More particularly, in one form of the invention the first hole can be 12" in diameter and about 5' deep whereas the casing is 9" in diameter. The second hole is approximately 8" in diameter and extends downwardly to a point above the water table.

The structure just described is very simple, requiring only a 5' length of steel casing, concrete and suitable aggregate. By boring two holes, one of a first larger diameter and a second of a smaller diameter, and pouring concrete between the casing and the edge of the first bore hole, the well can be constructed with the use of few materials and little labor. Nevertheless, it is just as effective as the prior art wells which are much more complex to construct.

Additional advantages of this invention will become apparent from the description which follows, taken in conjunction with the accompanying drawings.

BRIEF DESCRIPTION OF THE DRAWINGS

FIG. 1 is a fragmentary vertical section through the earth showing wells constructed in accordance with this invention; and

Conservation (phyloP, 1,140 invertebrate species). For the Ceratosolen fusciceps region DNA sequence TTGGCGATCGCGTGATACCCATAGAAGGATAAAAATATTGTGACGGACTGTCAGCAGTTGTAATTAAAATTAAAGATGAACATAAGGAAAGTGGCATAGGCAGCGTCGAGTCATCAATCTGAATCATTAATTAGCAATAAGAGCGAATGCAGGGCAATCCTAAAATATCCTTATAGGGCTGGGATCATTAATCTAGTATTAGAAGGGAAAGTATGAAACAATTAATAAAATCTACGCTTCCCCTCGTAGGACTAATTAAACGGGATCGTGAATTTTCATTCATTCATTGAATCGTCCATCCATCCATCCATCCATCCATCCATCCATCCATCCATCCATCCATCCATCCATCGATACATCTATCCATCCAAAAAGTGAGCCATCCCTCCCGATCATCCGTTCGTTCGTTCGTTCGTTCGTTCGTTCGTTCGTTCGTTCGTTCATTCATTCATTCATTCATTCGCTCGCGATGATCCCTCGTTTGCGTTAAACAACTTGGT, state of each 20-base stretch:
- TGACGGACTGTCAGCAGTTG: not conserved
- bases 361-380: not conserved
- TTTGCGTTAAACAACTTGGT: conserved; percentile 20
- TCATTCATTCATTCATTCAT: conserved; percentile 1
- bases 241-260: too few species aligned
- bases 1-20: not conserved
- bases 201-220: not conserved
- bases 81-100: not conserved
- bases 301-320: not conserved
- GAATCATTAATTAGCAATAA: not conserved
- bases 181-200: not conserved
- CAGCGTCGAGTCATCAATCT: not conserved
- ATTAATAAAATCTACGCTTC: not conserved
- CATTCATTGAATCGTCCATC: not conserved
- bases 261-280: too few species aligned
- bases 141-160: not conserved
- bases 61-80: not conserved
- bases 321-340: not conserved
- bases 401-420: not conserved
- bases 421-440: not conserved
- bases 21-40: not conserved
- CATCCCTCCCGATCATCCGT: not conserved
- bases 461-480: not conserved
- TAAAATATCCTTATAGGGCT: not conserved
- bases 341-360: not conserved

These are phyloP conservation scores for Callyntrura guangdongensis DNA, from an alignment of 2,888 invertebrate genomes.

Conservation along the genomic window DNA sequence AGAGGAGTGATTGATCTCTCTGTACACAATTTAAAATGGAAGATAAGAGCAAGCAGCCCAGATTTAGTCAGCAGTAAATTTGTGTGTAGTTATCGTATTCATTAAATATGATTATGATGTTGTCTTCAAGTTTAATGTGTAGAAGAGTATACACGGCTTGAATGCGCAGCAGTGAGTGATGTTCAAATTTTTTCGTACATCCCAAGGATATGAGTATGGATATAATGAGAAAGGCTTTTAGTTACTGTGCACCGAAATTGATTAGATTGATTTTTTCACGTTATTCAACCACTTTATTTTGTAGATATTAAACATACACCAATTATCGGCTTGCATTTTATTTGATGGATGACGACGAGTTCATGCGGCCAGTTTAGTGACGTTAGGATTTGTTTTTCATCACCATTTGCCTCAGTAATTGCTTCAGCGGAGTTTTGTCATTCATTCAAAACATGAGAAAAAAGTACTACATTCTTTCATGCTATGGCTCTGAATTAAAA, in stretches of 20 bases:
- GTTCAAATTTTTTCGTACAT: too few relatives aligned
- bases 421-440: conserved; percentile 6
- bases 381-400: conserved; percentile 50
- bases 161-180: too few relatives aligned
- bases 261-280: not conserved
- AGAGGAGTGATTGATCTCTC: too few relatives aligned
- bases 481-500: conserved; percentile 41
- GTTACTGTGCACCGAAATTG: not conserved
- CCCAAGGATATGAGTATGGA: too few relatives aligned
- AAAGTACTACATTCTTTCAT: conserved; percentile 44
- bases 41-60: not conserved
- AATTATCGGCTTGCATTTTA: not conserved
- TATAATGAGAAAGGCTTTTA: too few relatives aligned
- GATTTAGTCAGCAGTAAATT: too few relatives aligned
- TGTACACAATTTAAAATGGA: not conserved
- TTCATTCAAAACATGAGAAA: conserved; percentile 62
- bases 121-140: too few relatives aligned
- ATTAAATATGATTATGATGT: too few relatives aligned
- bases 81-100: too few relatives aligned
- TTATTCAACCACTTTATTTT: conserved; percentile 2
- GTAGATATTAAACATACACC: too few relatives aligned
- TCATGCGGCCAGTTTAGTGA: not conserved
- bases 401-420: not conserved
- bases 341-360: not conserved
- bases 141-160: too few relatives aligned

FIG. 2 is an enlarged, fragmentary, vertical section, taken along line 2--2 of FIG. 1, showing further details of the construction of the well.

BEST MODE FOR CARRYING OUT THE INVENTION

As best seen in FIG. 1, suitable wells 10 are strategically placed so as to extend into a volatile hydrocarbon contaminated vadose zone 12. As shown, the wells extend downwardly from the surface 13 of the earth through the vadose zone to a point above the water table 14. The top of the well is connected by a conduit 16 to a vacuum pump 18 which draws a vacuum in the well so that hydrocarbons move into the well as shown by arrows 20. The volatile hydrocarbons are carried up the well and through conduit 16 and pump 18 to a suitable device 22 which can be used to flair the hydrocarbons, to condense them into a liquid for disposal or further treatment or dispose of them in any other suitable manner.